The CMS Sustainable Growth Rate (SGR) is again the center of attention for the medical community. The State Children’s Health Insurance Program bill passed in December 2007 averted the last SGR-mandated cut by funding a 0.5% update for six months. We are, however, once again at the precipice of unprecedented, and arguably untenable, physician payment cuts. Without intervention, Medicare rates will go down 10.6% on July 1, 2008, and another 5% on January 1, 2009. The Medicare Trustee Report estimates that by 2016, the reductions will total 40%, if legislation is not enacted. Many in Congress want to tie any SGR alternative to a longer-term solution to fix the dire financial projections.
In 1992, the current fee-schedule approach used by Medicare replaced the prior system, which was based on physician charges. The current CMS schedule bases payments on measures of work needed to provide services, or RVUs. As originally drafted, the fee schedule was updated annually based on the Medical Economic Index and an adjustment factor, the Volume Performance Standard (VPS). In 1998, Congress replaced the VPS with a new mechanism, the SGR. The SGR was designed not only to control spending for physician services paid for under Part B of Medicare, but also to distribute risk. By aligning fee updates with spending, the SGR was to provide physicians with a collective incentive to control both the volume and intensity of physician services.
Under the current methodology for compensation of physician services under Part B of Medicare, individual rates for the Medicare Physician Fee Schedule are derived from the product of the appropriate RVU and the conversion factor. The conversion factor is based on a complicated formula (for details, download PDF). The SGR is a key variable of the conversion factor. The specific purpose of the SGR is to bring actual expenditures in line with calculated targeted expenditures. A spending target for a given year is first established for all of Medicare Part B. This includes not only physician services, but additional items that are classed as incidental, such as laboratory testing, imaging services, and physician-administered drugs. The spending target for subsequent years is then adjusted up or down, depending on the difference between budgeted and realized expenditures for the previous years. Any deficit or surplus is also applied on a cumulative basis from year to year.
Especially for radiology, it is significant to note that rises in the rate and intensity of imaging, especially as they relate to self-referral, effectively cut reimbursement rates for all physicians who participate in Medicare.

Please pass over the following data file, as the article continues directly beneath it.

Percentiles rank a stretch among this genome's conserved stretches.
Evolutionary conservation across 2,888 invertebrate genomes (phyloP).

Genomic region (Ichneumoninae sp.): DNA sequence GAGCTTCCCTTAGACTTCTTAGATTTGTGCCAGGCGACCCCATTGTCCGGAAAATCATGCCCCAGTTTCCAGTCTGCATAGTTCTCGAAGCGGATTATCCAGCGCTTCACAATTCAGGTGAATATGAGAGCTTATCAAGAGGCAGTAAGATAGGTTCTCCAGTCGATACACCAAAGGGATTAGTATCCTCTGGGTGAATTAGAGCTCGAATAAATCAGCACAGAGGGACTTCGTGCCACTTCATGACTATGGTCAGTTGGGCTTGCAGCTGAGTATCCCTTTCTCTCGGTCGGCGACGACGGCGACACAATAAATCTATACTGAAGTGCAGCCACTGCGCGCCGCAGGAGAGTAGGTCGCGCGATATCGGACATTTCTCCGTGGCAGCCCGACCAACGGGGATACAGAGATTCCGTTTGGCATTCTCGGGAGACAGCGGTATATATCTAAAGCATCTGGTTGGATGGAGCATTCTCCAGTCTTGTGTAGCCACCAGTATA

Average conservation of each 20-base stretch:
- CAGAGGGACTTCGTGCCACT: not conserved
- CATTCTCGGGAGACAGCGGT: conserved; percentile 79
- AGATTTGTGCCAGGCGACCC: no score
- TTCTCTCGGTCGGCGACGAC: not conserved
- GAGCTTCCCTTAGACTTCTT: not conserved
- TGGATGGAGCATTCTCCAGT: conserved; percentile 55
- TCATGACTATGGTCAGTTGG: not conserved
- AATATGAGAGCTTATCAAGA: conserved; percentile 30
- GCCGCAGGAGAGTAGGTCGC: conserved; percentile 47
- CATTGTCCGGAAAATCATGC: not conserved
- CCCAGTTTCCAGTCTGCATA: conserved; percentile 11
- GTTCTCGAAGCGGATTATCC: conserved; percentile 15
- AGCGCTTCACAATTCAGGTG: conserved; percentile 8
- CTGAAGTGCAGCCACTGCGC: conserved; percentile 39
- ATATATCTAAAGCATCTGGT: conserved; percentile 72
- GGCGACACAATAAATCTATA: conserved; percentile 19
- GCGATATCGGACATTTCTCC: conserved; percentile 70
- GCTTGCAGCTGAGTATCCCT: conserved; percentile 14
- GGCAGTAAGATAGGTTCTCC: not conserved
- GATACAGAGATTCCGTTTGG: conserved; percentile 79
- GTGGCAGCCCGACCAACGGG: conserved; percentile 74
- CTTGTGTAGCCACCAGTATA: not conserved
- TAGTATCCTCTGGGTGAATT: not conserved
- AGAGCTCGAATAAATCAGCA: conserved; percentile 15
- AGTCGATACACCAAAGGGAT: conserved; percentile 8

After its initial introduction, there were annual SGR increases. In 2002, the conversion factor was reduced by 4.8 % due to the SGR formula. Since then, Congress has passed a series of stop-gap measures to address the SGR-mandated cuts. For example, the 2005 Deficit Reduction Act (DRA) averted a scheduled reduction. As radiologists are all too aware, the funding came from cuts in the imaging technical component. As a result, physician reimbursement rates under Medicare have essentially been flat since 2001. The series of legislative fixes funded the short-term avoidance of larger reductions, but did not address the cumulative deficit.
Many experts now consider the SGR concept to be inherently flawed. By including factors such as the gross domestic product and costs other than those directly related to professional services, the SGR creates inaccurate and insufficient reimbursement for physician services. The legislated concept of budget neutrality also requires any approval for reimbursement of new technology and techniques to be compensated for by cuts in other physician services. As Pam Kassing of the ACR Department of Economics and Health Policy explains, “Congress has overridden the use of the SGR formula for five years now, which is pretty much an admission that it is not a true reflection of how physician payments should be calculated, nor of actual costs to provide physician services.” The result is an unsustainable system, which is now under funded by as much as $150 billion.
At present, more than 90% of physicians participate in Medicare Part B. Indeed, some physicians argue that Medicare reimbursement is near the tipping point at which many providers, especially primary care, will consider opting out of the program. Sources considered neutral and credible by Congress